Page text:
Every morning at 5 a.m., three cooks arrive at McGlinn’s in downtown Wenatchee to start prepping. That’s the only way they have the time to make the food from scratch to be sure it’s ready when doors open at 11 a.m. for lunch and later for dinner.McGlinn’s has a wide range of food choices that could be considered a modern, high quality twist on traditional American fare, including wood-fired pizzas, original and locally sourced salads, pastas, hot sandwiches, local beers and wines, and a dessert menu with more than a dozen offerings. They’re famous for their homemade beer bread, their wood-fired jojos, and the ambiance made possible by an old-fashioned floor-to-ceiling bar, brick walls and a new outdoor seating area that makes you forget you’re on the edge of a busy street. The bustling restaurant is known for its great food, great customer service and an attention to detail that’s hard to beat.
Owner Michael Bendtsen is no stranger to good food. He grew up in a house where his mother cooked simple, delicious food from scratch, and he took her lessons to heart, making coffee cakes and other goodies for the family in the mornings before school. At 20 he decided to open his first restaurant, offering turkey sandwiches and homemade soups. McGlinn’s, which Bendtsen opened in 1991, was his fourth restaurant in North Central Washington, and there’s no sign this cornerstone to the Wenatchee food scene is going anywhere anytime soon.
Bendtsen says that the key to owning a successful restaurant is continuing to grow and change. Under his leadership, McGlinn’s has been a pioneer in the local restaurant scene throughout the years. They prohibited smoking before it was legally enforced; they had the third espresso machine in the valley, and began offering only Washington wines in 1984, when there were few wineries in the entire state. McGlinn’s was the first in Wenatchee to put craft beers on tap, and began using locally sourced produce before it was popular.“We did local way before it was cool, for the right reasons,” Bendtsen said.He smiles when he talks about the doubts other restaurants had about him. He’d hear from his distributors that there were bets about whether or not his latest changes would cause McGlinn’s to go under.“Nobody’s ever going to buy that crap,” they said.It wasn’t just other restaurants, either. He began serving heirloom tomatoes from his own garden in the restaurant before people knew what heirlooms were; people would send the food back, thinking that the tomatoes weren’t ripe because they weren’t perfectly tomato red.Nevertheless, innovation and change are important part of Bendtsen’s business model.“You gotta forever change,” Bendtsen said. “We’re all about nurturing the adventure by offering something different.”Bendtsen is all about what’s real and authentic. Even when it’s happening behind the scenes, his patrons are enjoying an attention to detail that often means putting quality and experience above profitability.For example, he once removed an extremely popular beer from their lineup because he discovered that there was nothing natural about the “natural” apricot flavor in it. He thinks restaurant owners have a responsibility to the people they serve – to make sure they’re giving them quality food that isn’t made unhealthy just to cut costs.“Our desire is to do good and give back,” said Bendtsen. “You want your guests to experience good memories. It’s not always tangible, but you want to include that care and love you want people to feel when they come here.”Bendtsen’s latest focus is providing the perfect amount of food to his customers. McGlinn’s has recently started offering items a la carte, which has caused some grumbling among diners. His goal is to both give customers more options – now they can choose whether they want beer bread added to their meal or not, or another side of their choice – and also to reduce the amount of waste McGlinn’s saw with the larger portion sizes. Plus, Bendtsen swears he can hear it in the restaurant’s tone – people were happier when they weren’t so full. As an added bonus, many suddenly had room to try one of the many desserts on the menu.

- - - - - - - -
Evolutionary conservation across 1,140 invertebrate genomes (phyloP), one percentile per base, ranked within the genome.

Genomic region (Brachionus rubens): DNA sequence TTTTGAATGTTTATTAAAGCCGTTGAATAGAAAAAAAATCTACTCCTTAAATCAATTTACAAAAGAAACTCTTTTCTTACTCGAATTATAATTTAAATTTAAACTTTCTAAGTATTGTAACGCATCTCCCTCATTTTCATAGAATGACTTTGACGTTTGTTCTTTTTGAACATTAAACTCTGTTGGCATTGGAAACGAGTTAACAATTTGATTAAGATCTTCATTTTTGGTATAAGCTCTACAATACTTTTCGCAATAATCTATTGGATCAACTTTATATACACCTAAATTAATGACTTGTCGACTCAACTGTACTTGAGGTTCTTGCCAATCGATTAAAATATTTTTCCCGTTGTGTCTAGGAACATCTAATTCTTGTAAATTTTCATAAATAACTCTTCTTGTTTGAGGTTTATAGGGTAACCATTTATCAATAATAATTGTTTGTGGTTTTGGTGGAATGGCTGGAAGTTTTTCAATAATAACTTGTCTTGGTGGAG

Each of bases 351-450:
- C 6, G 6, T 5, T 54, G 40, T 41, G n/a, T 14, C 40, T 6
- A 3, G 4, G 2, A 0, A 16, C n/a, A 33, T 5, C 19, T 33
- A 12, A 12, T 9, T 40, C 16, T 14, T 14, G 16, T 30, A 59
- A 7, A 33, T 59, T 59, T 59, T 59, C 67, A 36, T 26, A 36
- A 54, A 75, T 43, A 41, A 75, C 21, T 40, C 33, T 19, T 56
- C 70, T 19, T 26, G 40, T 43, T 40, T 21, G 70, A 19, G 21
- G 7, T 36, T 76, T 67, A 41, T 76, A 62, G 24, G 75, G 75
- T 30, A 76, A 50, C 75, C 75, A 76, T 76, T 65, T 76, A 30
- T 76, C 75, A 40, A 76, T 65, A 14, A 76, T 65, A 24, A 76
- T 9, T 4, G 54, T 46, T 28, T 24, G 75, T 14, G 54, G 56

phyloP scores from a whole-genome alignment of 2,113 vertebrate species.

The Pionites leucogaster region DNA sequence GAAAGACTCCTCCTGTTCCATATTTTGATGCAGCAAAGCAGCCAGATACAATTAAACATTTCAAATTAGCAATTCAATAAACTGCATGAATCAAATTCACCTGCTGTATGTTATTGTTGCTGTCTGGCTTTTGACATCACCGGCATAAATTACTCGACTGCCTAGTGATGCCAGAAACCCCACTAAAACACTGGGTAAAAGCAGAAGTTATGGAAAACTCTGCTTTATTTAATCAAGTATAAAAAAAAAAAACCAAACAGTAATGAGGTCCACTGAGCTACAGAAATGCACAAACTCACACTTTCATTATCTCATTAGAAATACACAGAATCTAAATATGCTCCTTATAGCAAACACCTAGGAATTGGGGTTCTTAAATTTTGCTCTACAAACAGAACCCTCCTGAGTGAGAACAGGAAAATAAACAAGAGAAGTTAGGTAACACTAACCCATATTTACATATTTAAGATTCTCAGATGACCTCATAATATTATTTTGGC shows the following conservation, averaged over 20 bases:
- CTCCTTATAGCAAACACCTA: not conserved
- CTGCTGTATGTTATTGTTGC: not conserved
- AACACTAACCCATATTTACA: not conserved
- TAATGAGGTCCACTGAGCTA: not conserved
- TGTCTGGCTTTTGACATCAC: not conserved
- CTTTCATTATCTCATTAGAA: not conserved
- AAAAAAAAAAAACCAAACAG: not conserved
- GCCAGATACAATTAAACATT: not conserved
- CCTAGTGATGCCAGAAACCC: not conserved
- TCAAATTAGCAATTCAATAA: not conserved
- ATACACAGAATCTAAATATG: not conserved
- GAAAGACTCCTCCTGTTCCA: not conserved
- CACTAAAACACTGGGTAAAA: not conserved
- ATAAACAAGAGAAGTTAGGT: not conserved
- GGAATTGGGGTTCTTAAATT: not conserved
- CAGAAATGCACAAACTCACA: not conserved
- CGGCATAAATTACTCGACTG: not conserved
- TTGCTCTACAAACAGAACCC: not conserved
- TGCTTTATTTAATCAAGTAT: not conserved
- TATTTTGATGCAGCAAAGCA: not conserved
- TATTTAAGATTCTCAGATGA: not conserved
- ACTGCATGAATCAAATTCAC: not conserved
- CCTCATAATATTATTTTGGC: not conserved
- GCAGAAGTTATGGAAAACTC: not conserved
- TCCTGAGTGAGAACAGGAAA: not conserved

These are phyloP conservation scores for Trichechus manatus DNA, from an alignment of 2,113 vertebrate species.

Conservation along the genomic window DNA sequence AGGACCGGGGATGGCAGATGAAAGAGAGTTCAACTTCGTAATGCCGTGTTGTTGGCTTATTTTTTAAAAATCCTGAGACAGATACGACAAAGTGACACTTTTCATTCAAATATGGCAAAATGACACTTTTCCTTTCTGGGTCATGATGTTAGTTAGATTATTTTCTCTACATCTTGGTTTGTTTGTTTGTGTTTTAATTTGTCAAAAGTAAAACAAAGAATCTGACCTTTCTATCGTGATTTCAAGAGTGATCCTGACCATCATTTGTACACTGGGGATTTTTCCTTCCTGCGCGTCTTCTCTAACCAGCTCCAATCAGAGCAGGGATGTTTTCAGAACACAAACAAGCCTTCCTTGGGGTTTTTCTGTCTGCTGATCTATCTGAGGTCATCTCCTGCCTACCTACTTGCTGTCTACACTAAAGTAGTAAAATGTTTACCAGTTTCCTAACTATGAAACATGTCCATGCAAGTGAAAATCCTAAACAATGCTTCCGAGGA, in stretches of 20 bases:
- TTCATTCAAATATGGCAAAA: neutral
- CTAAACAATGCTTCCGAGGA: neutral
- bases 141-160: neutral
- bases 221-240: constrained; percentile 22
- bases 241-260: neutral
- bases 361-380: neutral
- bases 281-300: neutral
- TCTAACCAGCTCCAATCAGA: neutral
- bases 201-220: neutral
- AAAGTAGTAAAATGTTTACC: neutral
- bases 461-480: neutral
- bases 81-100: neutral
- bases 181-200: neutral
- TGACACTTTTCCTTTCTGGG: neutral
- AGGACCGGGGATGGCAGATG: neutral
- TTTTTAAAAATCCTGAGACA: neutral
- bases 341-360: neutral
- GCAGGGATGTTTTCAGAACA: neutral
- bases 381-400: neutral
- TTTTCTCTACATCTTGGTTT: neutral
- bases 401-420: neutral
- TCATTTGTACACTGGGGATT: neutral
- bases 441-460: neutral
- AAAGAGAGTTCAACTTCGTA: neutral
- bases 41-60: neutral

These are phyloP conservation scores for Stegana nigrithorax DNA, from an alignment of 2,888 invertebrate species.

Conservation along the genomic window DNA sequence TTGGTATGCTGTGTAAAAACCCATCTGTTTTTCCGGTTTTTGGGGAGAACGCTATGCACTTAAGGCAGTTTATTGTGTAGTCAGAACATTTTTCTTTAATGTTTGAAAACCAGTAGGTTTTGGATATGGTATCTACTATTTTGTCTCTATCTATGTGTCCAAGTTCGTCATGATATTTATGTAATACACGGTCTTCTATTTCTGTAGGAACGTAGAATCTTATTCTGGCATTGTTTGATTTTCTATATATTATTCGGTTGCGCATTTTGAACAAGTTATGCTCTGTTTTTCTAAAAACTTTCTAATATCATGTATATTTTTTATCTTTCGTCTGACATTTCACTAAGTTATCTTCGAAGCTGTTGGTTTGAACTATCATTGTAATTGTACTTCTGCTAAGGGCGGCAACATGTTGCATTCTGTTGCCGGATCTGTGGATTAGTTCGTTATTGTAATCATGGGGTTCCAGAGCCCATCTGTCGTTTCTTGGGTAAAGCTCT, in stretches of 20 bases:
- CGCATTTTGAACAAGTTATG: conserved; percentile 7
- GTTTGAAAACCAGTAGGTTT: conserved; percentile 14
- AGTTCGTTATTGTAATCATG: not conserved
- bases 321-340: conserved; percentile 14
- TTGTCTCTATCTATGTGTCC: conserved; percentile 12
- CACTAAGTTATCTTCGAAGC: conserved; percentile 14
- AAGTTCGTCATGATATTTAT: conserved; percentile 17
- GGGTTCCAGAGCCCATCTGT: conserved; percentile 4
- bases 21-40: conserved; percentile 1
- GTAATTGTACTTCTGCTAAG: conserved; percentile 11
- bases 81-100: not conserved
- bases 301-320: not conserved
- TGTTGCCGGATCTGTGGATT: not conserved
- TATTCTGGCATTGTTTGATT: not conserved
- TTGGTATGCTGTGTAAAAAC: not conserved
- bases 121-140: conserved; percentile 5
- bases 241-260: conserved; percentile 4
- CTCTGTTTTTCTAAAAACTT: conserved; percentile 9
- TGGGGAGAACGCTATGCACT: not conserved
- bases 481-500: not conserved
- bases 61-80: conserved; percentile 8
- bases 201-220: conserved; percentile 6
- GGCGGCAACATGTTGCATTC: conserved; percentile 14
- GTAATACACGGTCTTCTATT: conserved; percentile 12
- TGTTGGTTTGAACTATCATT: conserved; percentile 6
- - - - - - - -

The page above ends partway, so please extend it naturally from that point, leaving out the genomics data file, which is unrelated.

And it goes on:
Bendtsen’s commitment to quality also extends to his staff, many of whom have worked at McGlinn’s for more than 20 years. At the yearly employee party, he adds up how many years of restaurant experience the staff has altogether. He says the last time he counted, the McGlinn’s staff had nearly 400 years of experience among them.Ultimately, his goal to stay authentic has paid off, both for his customer base and for his employees.“Especially in the world we’re living in, we don’t know what’s real,” he says. “You can find better anywhere, but we’re not trying to be the best. We’re trying to be real, and the best we can be.”